Women are literally saying stuff like they didn’t like Hillary because “she seemed clueless that middle America hated her guts.” When did Hillary Rodham Clinton ever “seem clueless?” I’m being serious here. She knew a lot of people hated her, and she knew why. She knew of the years of propaganda that got into all of our heads (mine, too – I had to fight it, to dig in and research to find out what was true and what wasn’t). She knew some wouldn’t vote for her because she’s a woman. Candidates know some won’t like them. They all know. Why is it important for her to acknowledge to you that she knows some people won’t vote for her no matter what. Would you care if it was a man who you decided seemed clueless about who “hates his guts?” No. The same person that Hillary Rodham is in a male body would be described as experienced, decisive, and confident. Pretend it’s not true to make you feel better for making a misogynistic comment, but that won’t change facts.

We’re acknowledging that she’s been used as a punching bag, and that she was right about pretty much everything, and then we’re getting upset that she won’t go quietly into the night. Again, she’s earned her spot. The problem isn’t her. It’s us. We are letting people punch at her, blame her for everything from divisiveness to Democratic party leadership to bad hair days when it’s not on her. When someone is made out to be a patsy, you don’t make them leave; you grab the guilty party by the scruff and punish him.

“Hillary acted entitled.” No, she didn’t. She expected what she had earned: respect. She’s done the work, and she’s put in the time. She’s made mistakes, she owns them, she learns, and she moves on. If I study law and work my ass off for 30 years, serve faithfully as First Lady, Senator, Secretary of State, etc. then I expect the respect I have earned and a bit of your time to listen to my proposal as one of your candidates for president. Mitt Romney acts entitled. Donald Trump acts entitled. Who’s whining about them? Yeah, that’s what I thought.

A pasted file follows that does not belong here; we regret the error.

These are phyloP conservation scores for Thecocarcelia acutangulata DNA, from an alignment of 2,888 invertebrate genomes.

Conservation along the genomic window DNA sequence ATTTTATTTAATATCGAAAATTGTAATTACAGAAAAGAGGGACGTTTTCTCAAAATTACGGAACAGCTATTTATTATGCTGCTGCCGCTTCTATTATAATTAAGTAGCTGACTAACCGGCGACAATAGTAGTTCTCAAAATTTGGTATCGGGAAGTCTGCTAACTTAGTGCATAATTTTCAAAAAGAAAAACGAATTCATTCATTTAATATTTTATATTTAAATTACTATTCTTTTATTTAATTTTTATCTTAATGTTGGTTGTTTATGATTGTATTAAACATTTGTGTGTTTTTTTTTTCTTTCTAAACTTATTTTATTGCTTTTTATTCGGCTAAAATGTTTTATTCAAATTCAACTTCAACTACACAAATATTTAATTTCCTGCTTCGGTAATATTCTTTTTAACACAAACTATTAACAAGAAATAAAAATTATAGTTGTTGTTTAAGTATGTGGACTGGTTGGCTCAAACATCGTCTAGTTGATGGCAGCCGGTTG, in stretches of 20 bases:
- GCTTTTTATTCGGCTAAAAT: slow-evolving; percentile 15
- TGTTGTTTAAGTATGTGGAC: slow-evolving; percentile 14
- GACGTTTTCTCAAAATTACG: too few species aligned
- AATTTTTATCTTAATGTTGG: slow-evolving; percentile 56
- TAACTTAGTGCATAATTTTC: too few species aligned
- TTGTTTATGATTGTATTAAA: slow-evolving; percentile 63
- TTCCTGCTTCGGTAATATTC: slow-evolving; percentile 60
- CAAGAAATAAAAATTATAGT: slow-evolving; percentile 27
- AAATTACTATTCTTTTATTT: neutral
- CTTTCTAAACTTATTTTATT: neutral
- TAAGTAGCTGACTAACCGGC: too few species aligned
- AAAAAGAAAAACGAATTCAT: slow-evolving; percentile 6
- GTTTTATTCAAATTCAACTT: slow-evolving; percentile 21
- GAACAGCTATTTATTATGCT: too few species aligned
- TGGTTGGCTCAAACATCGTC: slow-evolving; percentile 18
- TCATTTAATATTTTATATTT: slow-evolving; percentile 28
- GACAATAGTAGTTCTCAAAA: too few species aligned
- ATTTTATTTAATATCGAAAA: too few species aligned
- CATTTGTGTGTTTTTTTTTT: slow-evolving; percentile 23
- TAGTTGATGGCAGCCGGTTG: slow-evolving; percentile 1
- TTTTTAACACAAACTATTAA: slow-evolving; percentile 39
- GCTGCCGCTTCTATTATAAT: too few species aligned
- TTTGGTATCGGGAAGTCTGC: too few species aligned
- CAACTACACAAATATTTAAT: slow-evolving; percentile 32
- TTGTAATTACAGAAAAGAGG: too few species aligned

Love the “Hillary took money from corporate interests.” Again, seriously? EVERY politician accepts bribes, I mean “contributions,” from corporate interests. That’s how we do it here. I’m not saying it’s right; I’m saying that using that as a reason to disparage a person’s character as if she’s the only one is just plain stupid. In the next breath these women are appalled that I would suggest they need to take a moment, read their own post again, and give some thought to if HRC was a man. They are actually saying, right after they pick apart something they completely made up and attributed to HRC, that “they treated the candidates equally.”

Why are we so much more upset about someone saying a racist is a racist than we are about the person being a racist? Why are we so much more upset about someone saying a sexist is a sexist than we are about the person being sexist?

The first step is admitting you have a problem, and America we have a problem. The fix starts with us. With me. With you. Look in the mirror, read your comments, and be honest with yourself. We hear it. Why won’t you?

If right now you are thinking “this doesn’t apply to me, because I’m not a racist” or “I’m not a sexist,” then grab your mirror, cupcake; 99.99% chance YOU are a problem because we all are to greater or lesser degrees. Take the first step.

Link: “Hillary, I love you. But please go away” – by Melissa Batchelor Warnke at Los Angeles Times

Link: “America’s vitriol towards Clinton reveals a nation mired in misogyny” – by Hadley Freeman at The Guardian

Link: “Hillary Clinton’s “coal gaffe” is a microcosm of her twisted treatment by the media” – by David Roberts at Vox

#MirrorMirror